• Guido Mase says:

        Skepticat, how do you reconcile your statement that “consulting a herbalist is a waste of time” with Dr. Ernst’s statements that, for instance, “there is a significant benefit in symptom control and physiologic outcomes from hawthorn extract as an adjunctive treatment for chronic heart failure” (Cochrane meta-review, 2008) and that, after surveying the herbs used by traditional UK herbalists in 1998, Dr. Ernst found that “some of these herbs have been tested in clinical trials”? As I have stated, it cannot be a waste of time to consult a practitioner who uses evidence-based treatments in an ethical and critical manner. Please refrain from making such statements, as they are logical leaps of faith and not grounded in evidence.

        Regarding point (3), as Dr. Ernst points out, individualized prescriptions for IBS were found superior to placebo. That is beside the point – but it makes your point (3) inaccurate as well.

        • edzard says:

          i have just pointed out that our conclusions from the cochrane review of hawthorn/crataegus are out-dated. so is out survey which you cite. why did you make such misleading comments?

          • Guido Mase says:

            I am simply quoting the most current research available. As I clearly point out above, the Cochrane meta-review is still the most current research available on the endpoints of symptoms of heart failure – dyspnea, exercise intolerance e.g. The “physiologic outcomes” part of your quote does appear to be outdated – but the rest of the quote certainly isn’t! It’s great.
            Regarding your survey, I agree it’s time for an update! But to assume its findings are incorrect now is simply an assumption without any evidence. I can’t guess, so I go with the best research available to date.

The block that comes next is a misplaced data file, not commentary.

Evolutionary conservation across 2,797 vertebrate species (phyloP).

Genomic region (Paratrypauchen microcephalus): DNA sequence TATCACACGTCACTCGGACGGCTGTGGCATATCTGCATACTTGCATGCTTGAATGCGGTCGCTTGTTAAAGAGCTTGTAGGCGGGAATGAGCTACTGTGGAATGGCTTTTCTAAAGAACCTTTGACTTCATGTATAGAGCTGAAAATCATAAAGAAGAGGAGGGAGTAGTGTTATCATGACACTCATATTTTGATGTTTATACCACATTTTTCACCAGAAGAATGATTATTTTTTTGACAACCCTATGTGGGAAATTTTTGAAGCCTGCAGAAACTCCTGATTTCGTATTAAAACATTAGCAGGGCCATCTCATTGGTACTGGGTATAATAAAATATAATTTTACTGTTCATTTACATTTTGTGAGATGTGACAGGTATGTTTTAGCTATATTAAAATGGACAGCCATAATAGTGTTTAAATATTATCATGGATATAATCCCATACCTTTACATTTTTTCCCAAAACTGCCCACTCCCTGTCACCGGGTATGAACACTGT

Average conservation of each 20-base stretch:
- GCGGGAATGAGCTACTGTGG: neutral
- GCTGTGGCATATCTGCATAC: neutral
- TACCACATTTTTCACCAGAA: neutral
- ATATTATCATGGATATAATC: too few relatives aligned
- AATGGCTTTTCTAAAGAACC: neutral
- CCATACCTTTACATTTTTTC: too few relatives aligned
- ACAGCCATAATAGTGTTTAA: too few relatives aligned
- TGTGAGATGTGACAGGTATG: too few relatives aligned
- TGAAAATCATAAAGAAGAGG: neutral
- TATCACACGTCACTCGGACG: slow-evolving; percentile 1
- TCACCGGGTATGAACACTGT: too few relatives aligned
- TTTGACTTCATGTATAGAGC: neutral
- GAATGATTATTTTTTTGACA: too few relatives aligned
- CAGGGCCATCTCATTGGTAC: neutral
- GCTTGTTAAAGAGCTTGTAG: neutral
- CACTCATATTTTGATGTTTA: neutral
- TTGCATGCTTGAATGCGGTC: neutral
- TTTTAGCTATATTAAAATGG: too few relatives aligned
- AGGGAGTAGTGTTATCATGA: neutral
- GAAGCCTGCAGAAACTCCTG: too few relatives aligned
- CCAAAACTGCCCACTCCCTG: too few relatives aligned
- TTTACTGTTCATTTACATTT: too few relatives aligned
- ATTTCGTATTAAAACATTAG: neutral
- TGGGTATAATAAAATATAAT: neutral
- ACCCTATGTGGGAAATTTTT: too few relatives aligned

• Skepticat_UK says:

          Guido,

          You’ve lifted that quote from my summary of the above blog’s main points – these are not my arguments, they are Edzard’s, though I don’t disagree with them. My statement that “consulting a herbalist is a waste of time” is simply another way of putting Edzard’s conclusion that “consulting a herbalist is not a reasonable approach to treating any human ailment”. Of course it’s not a waste of time to consult a practitioner who uses evidence-based treatments in an ethical and critical manner, if one can only find such a person.

      • Marie Reilly says:

        I have treated thousands of patients over many years of practice. Most come to me because they have had very little or no benefit from orthodox medicine, or because they have experienced adverse effects. It must be an incredible co-incidence if they all just happened to come to me just before their severe or chronic condition was about to clear up of its own accord! For many of my patients Herbal medicine is the only effective treatment option they have found. For example, Women with severe menopausal symptoms (such as sleeplessness, depression and anxiety) which leave them virtually unable to function, experience complete relief from symptoms within a few weeks. Their other option is HRT which is known to be associated with serious adverse effects including increased risk of stroke and breast cancer. You quite correctly say that “the risks of herbal medicine do not outweigh its benefits”. Indeed there is no hard evidence of harm being caused by herbal medicine when prescribed by an appropriately trained practitioner. I have never had an incidence of harm being caused to any of my patients, yet you would deny them the only thing that offers them relief from their debilitating symptoms because of lack of RCT evidence. The same story could be told of people with other debilitating conditions, such as rheumatoid arthritis, recurrent infections, migraines, pre-menstrual syndrome, PCOS, eczema. People who know that herbal medicine works, who have experienced no harm, and who would be forced to return to suffering, or to take drugs with known adverse effects (such as methotrexate, steroids, and HRT etc) because Skepticat demands proof by RCT. Ultimately you do not have the right to deny people their freedom to choose the type of medicine they wish to use.